# Overview of `→`

There are three kinds of `→` filter: the binary form, the ternary form, and the n-ary form for `n>3`.

The ASCII form of `→` is `->`.

The binary form of the filter denotes an attack by a piece on a square:

`      ♖→d4 //♖ attacks d4`

The ternary form deals with pins and simple interferences:

```      ♖→♞→♚ //♞ pinned by ♖
♕→♙→h8 //♙ is between ♕ and h8```

The n-ary form, of which the ternary form is a special case, is less commonly used:

`      ♕→♙→♙→h8`
means that there are two distinct white pawns preventing an attack of on `h8`.

Each of these forms are discussed in more detail below.

# binary →

If `x` and `y` are set filters, then
`    x→y`
matches the current position if a piece on `x` attacks a piece on `y`.

A piece u is said to attack a square v if a king of different color than u would be in check from u if that king was on v.

For example, suppose that the current position is the chess start position. The following filters are all true:

```    d1→e2
♕→e2
e2→d3
not ♕→d4
♘g1→f3```

Note that the check filter can be written in terms of :

```    check
≡
△→♚ or ▲→♔
≡
⬓△→♚```

Now suppose we remove all the pawns from the start position. Then the following filters are all true:

```    ♕→d8
♕→♛
♗→g5```

## Value returned by →

The value of
`    X→Y`
is the set of squares in `Y` that attack a square in `Y`.

This is equivalent to

`    x∊X x→Y`

For example, suppose the current position is the start position in chess. Then

```    ♙→f3
≡
[g2,e2]```
and
```    △→f3
≡
[g2,e2,g1]```

# ←, binary case

The filter
`    x←y`
is true exactly when
`    y→x`
is true.

However, the value of

`    y←x`
is the set of squares in y that are attacked by a piece in x.

For example, if the current position is the start position, then

```    ♙←♘
≡
[e2,d2]```

# ternary →

Suppose that `x`, `y` and `z` are set filters each representing a single square in the current position. We will identify the set filter with the set of squares it represents as usual.

One can think of

`x→y→z`
as being a sort of generalized pin. In fact, this matches a position exactly when
`    pin from x through y to z`
matches the position.

The ternary filter

`x→y→z`

matches a position if each of the following four conditions is true:

1. There is a sliding piece on x which attacks y
2. y is between x and z
3. Any squares between x and y are empty
4. Any squares between y and z are empty

The above discussion was limited to the case where `x`, `y`, and `z` denoted a single square.

In general there can be multiple squares denoted by each of these set filters. In the case, we say that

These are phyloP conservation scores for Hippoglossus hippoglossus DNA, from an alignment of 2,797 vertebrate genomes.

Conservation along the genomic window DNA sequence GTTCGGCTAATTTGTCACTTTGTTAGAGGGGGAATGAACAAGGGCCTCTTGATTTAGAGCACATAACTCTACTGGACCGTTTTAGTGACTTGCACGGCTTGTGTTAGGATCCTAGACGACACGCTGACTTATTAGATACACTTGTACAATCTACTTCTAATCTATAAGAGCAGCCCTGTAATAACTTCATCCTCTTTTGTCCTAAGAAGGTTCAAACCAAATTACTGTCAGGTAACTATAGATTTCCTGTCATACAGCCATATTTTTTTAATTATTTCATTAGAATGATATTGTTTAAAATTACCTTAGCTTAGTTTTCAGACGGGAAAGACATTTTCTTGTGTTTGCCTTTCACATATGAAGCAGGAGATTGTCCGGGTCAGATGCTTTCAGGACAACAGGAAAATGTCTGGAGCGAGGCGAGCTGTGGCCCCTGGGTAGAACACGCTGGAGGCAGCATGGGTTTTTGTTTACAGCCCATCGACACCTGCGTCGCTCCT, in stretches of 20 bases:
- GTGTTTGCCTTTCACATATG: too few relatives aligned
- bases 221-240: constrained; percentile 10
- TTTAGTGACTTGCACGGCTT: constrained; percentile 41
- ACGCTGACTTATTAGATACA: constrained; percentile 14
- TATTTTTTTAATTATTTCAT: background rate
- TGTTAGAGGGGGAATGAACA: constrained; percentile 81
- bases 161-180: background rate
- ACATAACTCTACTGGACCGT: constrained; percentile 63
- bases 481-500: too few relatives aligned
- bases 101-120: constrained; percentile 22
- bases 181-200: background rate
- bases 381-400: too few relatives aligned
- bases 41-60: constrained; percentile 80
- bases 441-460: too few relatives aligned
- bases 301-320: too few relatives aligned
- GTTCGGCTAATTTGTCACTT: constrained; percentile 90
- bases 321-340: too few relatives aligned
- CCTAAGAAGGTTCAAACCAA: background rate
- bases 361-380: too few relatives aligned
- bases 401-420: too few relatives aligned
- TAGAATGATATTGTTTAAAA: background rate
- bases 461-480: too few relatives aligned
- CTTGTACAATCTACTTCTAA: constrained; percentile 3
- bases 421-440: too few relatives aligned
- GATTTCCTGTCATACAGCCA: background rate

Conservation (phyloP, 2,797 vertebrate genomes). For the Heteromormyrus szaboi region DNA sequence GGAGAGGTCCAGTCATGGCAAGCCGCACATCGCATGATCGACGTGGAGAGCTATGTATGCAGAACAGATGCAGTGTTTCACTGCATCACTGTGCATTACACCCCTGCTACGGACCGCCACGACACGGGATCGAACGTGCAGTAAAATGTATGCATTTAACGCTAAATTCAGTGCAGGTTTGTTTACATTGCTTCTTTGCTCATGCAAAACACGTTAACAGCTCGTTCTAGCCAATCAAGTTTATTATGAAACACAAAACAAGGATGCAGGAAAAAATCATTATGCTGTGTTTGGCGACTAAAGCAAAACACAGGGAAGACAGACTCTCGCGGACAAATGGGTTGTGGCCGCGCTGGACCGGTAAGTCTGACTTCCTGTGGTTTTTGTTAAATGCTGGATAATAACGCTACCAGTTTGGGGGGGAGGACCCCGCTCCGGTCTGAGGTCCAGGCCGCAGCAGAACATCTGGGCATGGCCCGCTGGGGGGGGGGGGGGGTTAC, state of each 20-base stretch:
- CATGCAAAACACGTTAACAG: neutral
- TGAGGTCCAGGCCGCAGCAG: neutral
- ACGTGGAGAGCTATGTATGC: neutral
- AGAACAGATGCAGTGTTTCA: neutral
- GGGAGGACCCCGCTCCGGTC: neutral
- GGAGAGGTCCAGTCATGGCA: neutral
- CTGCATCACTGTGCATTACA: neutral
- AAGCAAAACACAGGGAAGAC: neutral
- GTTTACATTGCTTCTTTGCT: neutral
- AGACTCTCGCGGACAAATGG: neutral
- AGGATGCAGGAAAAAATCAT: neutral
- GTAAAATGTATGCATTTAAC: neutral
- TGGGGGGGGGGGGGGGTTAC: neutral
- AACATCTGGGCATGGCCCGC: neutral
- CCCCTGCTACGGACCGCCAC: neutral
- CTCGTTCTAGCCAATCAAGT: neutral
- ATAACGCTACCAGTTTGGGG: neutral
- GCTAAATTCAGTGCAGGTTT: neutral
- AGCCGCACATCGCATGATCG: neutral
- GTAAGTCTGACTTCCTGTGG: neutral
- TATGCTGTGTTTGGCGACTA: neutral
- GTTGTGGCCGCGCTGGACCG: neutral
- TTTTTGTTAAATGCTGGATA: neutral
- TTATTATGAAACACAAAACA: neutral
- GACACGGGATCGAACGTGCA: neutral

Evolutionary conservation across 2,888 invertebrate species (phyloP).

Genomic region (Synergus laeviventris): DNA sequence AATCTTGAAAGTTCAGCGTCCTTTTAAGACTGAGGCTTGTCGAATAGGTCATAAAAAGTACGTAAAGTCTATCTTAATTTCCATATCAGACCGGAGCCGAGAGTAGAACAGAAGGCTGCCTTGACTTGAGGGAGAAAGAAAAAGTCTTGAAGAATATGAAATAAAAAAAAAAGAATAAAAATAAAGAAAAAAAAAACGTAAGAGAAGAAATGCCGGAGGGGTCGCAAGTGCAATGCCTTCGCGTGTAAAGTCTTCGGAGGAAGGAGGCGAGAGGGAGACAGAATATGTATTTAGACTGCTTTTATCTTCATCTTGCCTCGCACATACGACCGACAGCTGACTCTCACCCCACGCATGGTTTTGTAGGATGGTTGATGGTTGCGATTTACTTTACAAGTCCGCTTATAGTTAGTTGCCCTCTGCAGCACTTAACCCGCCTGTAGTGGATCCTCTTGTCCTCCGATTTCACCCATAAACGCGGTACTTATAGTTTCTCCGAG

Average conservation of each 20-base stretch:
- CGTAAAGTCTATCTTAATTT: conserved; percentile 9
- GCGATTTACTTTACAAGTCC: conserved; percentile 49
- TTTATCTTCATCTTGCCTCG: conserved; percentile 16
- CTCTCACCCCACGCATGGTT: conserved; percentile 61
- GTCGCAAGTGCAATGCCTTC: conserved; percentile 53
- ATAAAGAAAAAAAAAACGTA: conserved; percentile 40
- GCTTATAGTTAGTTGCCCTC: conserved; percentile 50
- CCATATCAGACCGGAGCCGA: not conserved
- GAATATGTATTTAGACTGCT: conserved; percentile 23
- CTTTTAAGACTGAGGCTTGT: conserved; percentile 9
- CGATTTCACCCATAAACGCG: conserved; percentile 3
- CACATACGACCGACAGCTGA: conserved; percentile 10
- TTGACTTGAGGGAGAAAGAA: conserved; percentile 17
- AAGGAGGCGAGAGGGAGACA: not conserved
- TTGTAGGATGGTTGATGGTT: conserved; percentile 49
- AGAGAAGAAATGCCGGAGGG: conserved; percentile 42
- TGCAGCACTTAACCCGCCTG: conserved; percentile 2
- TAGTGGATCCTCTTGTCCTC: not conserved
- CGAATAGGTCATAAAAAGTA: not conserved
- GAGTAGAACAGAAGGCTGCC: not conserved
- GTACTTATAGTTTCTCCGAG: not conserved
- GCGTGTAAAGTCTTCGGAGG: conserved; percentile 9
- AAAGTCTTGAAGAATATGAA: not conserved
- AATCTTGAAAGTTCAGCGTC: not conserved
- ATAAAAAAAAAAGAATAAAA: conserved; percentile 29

`x→y→z`
matches a position if there are squares X, Y, Z, in x, y, z respectively such that
`X→Y→Z`

## Examples of ternary →

`    ♖→▲→♚`
matches positions where a black piece is pinned by a white rook.
`♕→△→♚`
matches positions where there is a single white piece between a and the .

If the current position is the start position, then following are true:

```    d1→d2→d7
♗→♙→g5```

## The value of the ternary →

The value of
`x→y→z`
is the set of squares `X` in x such that
`X→y→z`
.

This can be written

`    X∊x X→y→z`
.

## ternary → versus nested binary →

You can use parentheses to prevent ternary evaluation of . For example,
`    ♝→♖→♔`
is true if a white rook is pinned by a black bishop. But
`    ♝→(♖→♔)`
is true if a black bishop is attacking a white rook which is itself attacking the white king.

# n-ary →

Chains with more than two symbols are much rarer but are treated similarly (this section can be safely skipped unless necessary). More formally, consider a chain
`    x1→x2→x3→...→xn`
for some integer n4.

First, suppose each `xi` has only one square. The the chain matches a position in that case that, if empty squares were placed on each square

`x2,x3,...,xn-1`
then `x1` would attack `xn`. But if any one of those squares were occupied, then `x1` would not attack `xn`.

As before, in the general case where each `xi` could hold more than one square, we say that

`x1→x2→x3→...→xn`
if there are squares
```    X1 in x1,
X2 in x2,
... ,
Xn in xn```
such that
`X1→X2→X3→...→Xn`
For example, suppose the current position is the chess starting position. Then the following filters are all true:
```    ♕→d2→d7→d8
h1→h2→h4→h7→h8
h1→g1→f1→e1```
However:
```    not ♕→d2→d7→e7
not h1→h3→h7→h8```

## The value returned by → chains

The value of a filter returned by a chain
`x1→x2→x3→...→xn`
is the set of squares `X in x1` such that

`X1→x2→x3→...→xn`

For example, the set of white pieces pinning some black piece is:

`    △→▲→♚`

# ← chains

`z←y←z`
matches a position if and only if
`x→y→z`
matches the position.

The value returned by

`z←y←z`
is the set of squares Z in z such that
`Z←y←x`
matches the position.

Likewise,

`x1→x2→x3→...→xn`
matches a position if and only if
`      xn←xn-1←...←x1`
matches the position.

As before, the value of

`          xn←xn-1←...←x1`
is the set of X in xn such that
`          X←xn-1←...←x1`

# Examples

There are many examples of simple denoting attacks in the examples, for example, in turton.cql.

There are also a number of examples of length-3 chains

`x→y→z`
.

One use is to detect moves crossing a particular square.

The filter

`  ⊢ ―― from→d4→to`
matches positions where the next move is a sliding move that crosses the square `d4`. That is because, `from` here is the departing square and `to` is the arriving square of the move matching `――` .

In many studies derived from problem themes, such as Bristol and Turton, a critical square must be crossed by a particular move. This usage occurs in turton.cql and bristol-universal.cql.

There are only two themes in our corpus where length-4 chains arise naturally: in indian.cql and likeinterference.cql. We have yet to see a true length-5 chain arise naturally however.